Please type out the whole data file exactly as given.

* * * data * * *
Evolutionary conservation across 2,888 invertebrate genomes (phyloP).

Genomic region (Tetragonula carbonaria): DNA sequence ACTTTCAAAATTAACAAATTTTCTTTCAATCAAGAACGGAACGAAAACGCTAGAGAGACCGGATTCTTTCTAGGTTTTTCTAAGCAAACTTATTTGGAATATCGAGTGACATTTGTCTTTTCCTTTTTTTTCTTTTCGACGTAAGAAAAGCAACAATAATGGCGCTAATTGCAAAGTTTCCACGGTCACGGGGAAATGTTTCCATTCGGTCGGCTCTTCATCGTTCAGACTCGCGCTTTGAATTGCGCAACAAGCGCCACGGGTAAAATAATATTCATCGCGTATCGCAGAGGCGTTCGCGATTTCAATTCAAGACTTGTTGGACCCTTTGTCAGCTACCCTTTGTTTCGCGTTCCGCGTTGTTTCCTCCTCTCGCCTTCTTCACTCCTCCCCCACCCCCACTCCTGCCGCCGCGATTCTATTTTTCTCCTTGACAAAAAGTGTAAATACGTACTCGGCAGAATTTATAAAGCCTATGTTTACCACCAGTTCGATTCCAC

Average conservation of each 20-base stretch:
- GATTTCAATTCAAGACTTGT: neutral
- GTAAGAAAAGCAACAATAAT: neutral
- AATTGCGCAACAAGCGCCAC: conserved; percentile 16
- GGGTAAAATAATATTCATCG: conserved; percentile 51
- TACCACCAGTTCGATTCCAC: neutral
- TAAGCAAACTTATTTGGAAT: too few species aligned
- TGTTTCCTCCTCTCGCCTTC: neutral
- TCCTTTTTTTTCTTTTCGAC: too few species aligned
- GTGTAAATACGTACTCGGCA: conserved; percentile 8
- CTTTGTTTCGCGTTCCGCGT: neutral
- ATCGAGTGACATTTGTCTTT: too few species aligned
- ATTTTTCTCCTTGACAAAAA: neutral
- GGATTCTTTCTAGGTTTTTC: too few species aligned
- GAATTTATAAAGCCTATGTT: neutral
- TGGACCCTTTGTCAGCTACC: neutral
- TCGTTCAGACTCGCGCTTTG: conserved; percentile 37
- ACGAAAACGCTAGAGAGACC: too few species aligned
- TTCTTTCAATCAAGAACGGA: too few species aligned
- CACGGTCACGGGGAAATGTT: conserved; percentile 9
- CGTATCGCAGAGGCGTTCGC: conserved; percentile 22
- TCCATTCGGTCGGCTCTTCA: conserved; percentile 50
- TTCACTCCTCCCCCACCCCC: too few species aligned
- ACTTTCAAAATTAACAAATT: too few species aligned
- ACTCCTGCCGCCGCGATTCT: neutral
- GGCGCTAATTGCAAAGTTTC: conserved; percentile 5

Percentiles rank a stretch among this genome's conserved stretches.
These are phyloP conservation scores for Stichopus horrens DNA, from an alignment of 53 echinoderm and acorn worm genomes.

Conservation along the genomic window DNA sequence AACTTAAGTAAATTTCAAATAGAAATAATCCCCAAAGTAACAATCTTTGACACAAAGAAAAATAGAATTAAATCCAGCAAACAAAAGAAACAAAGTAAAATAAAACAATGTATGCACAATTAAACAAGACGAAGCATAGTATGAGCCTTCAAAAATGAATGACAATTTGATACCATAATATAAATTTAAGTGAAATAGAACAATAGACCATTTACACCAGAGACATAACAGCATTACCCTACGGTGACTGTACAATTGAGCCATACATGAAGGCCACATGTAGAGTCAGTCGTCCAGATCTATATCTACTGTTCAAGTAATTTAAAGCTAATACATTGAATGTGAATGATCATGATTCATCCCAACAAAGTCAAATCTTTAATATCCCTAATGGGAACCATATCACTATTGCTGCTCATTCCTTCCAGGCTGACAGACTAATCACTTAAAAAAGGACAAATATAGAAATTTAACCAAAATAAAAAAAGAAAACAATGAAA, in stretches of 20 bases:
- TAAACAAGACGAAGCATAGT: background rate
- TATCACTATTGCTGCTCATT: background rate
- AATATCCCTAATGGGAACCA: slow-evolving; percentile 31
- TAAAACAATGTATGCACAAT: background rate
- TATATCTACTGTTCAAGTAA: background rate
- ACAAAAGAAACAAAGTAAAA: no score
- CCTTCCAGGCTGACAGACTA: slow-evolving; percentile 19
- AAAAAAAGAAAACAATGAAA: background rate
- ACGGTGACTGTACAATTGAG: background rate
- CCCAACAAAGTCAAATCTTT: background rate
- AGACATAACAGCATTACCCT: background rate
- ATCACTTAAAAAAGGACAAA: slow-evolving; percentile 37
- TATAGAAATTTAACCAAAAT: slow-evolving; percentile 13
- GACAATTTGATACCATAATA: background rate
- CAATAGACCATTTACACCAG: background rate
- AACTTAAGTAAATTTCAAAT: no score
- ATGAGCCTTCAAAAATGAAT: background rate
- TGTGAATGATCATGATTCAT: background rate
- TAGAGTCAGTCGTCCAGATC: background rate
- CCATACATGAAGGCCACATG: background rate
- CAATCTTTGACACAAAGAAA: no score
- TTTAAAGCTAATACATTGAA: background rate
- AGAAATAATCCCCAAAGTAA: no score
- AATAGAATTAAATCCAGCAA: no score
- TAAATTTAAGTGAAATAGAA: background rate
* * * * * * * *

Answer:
Evolutionary conservation across 2,888 invertebrate genomes (phyloP).

Genomic region (Tetragonula carbonaria): DNA sequence ACTTTCAAAATTAACAAATTTTCTTTCAATCAAGAACGGAACGAAAACGCTAGAGAGACCGGATTCTTTCTAGGTTTTTCTAAGCAAACTTATTTGGAATATCGAGTGACATTTGTCTTTTCCTTTTTTTTCTTTTCGACGTAAGAAAAGCAACAATAATGGCGCTAATTGCAAAGTTTCCACGGTCACGGGGAAATGTTTCCATTCGGTCGGCTCTTCATCGTTCAGACTCGCGCTTTGAATTGCGCAACAAGCGCCACGGGTAAAATAATATTCATCGCGTATCGCAGAGGCGTTCGCGATTTCAATTCAAGACTTGTTGGACCCTTTGTCAGCTACCCTTTGTTTCGCGTTCCGCGTTGTTTCCTCCTCTCGCCTTCTTCACTCCTCCCCCACCCCCACTCCTGCCGCCGCGATTCTATTTTTCTCCTTGACAAAAAGTGTAAATACGTACTCGGCAGAATTTATAAAGCCTATGTTTACCACCAGTTCGATTCCAC

Average conservation of each 20-base stretch:
- GATTTCAATTCAAGACTTGT: neutral
- GTAAGAAAAGCAACAATAAT: neutral
- AATTGCGCAACAAGCGCCAC: conserved; percentile 16
- GGGTAAAATAATATTCATCG: conserved; percentile 51
- TACCACCAGTTCGATTCCAC: neutral
- TAAGCAAACTTATTTGGAAT: too few species aligned
- TGTTTCCTCCTCTCGCCTTC: neutral
- TCCTTTTTTTTCTTTTCGAC: too few species aligned
- GTGTAAATACGTACTCGGCA: conserved; percentile 8
- CTTTGTTTCGCGTTCCGCGT: neutral
- ATCGAGTGACATTTGTCTTT: too few species aligned
- ATTTTTCTCCTTGACAAAAA: neutral
- GGATTCTTTCTAGGTTTTTC: too few species aligned
- GAATTTATAAAGCCTATGTT: neutral
- TGGACCCTTTGTCAGCTACC: neutral
- TCGTTCAGACTCGCGCTTTG: conserved; percentile 37
- ACGAAAACGCTAGAGAGACC: too few species aligned
- TTCTTTCAATCAAGAACGGA: too few species aligned
- CACGGTCACGGGGAAATGTT: conserved; percentile 9
- CGTATCGCAGAGGCGTTCGC: conserved; percentile 22
- TCCATTCGGTCGGCTCTTCA: conserved; percentile 50
- TTCACTCCTCCCCCACCCCC: too few species aligned
- ACTTTCAAAATTAACAAATT: too few species aligned
- ACTCCTGCCGCCGCGATTCT: neutral
- GGCGCTAATTGCAAAGTTTC: conserved; percentile 5

Percentiles rank a stretch among this genome's conserved stretches.
These are phyloP conservation scores for Stichopus horrens DNA, from an alignment of 53 echinoderm and acorn worm genomes.

Conservation along the genomic window DNA sequence AACTTAAGTAAATTTCAAATAGAAATAATCCCCAAAGTAACAATCTTTGACACAAAGAAAAATAGAATTAAATCCAGCAAACAAAAGAAACAAAGTAAAATAAAACAATGTATGCACAATTAAACAAGACGAAGCATAGTATGAGCCTTCAAAAATGAATGACAATTTGATACCATAATATAAATTTAAGTGAAATAGAACAATAGACCATTTACACCAGAGACATAACAGCATTACCCTACGGTGACTGTACAATTGAGCCATACATGAAGGCCACATGTAGAGTCAGTCGTCCAGATCTATATCTACTGTTCAAGTAATTTAAAGCTAATACATTGAATGTGAATGATCATGATTCATCCCAACAAAGTCAAATCTTTAATATCCCTAATGGGAACCATATCACTATTGCTGCTCATTCCTTCCAGGCTGACAGACTAATCACTTAAAAAAGGACAAATATAGAAATTTAACCAAAATAAAAAAAGAAAACAATGAAA, in stretches of 20 bases:
- TAAACAAGACGAAGCATAGT: background rate
- TATCACTATTGCTGCTCATT: background rate
- AATATCCCTAATGGGAACCA: slow-evolving; percentile 31
- TAAAACAATGTATGCACAAT: background rate
- TATATCTACTGTTCAAGTAA: background rate
- ACAAAAGAAACAAAGTAAAA: no score
- CCTTCCAGGCTGACAGACTA: slow-evolving; percentile 19
- AAAAAAAGAAAACAATGAAA: background rate
- ACGGTGACTGTACAATTGAG: background rate
- CCCAACAAAGTCAAATCTTT: background rate
- AGACATAACAGCATTACCCT: background rate
- ATCACTTAAAAAAGGACAAA: slow-evolving; percentile 37
- TATAGAAATTTAACCAAAAT: slow-evolving; percentile 13
- GACAATTTGATACCATAATA: background rate
- CAATAGACCATTTACACCAG: background rate
- AACTTAAGTAAATTTCAAAT: no score
- ATGAGCCTTCAAAAATGAAT: background rate
- TGTGAATGATCATGATTCAT: background rate
- TAGAGTCAGTCGTCCAGATC: background rate
- CCATACATGAAGGCCACATG: background rate
- CAATCTTTGACACAAAGAAA: no score
- TTTAAAGCTAATACATTGAA: background rate
- AGAAATAATCCCCAAAGTAA: no score
- AATAGAATTAAATCCAGCAA: no score
- TAAATTTAAGTGAAATAGAA: background rate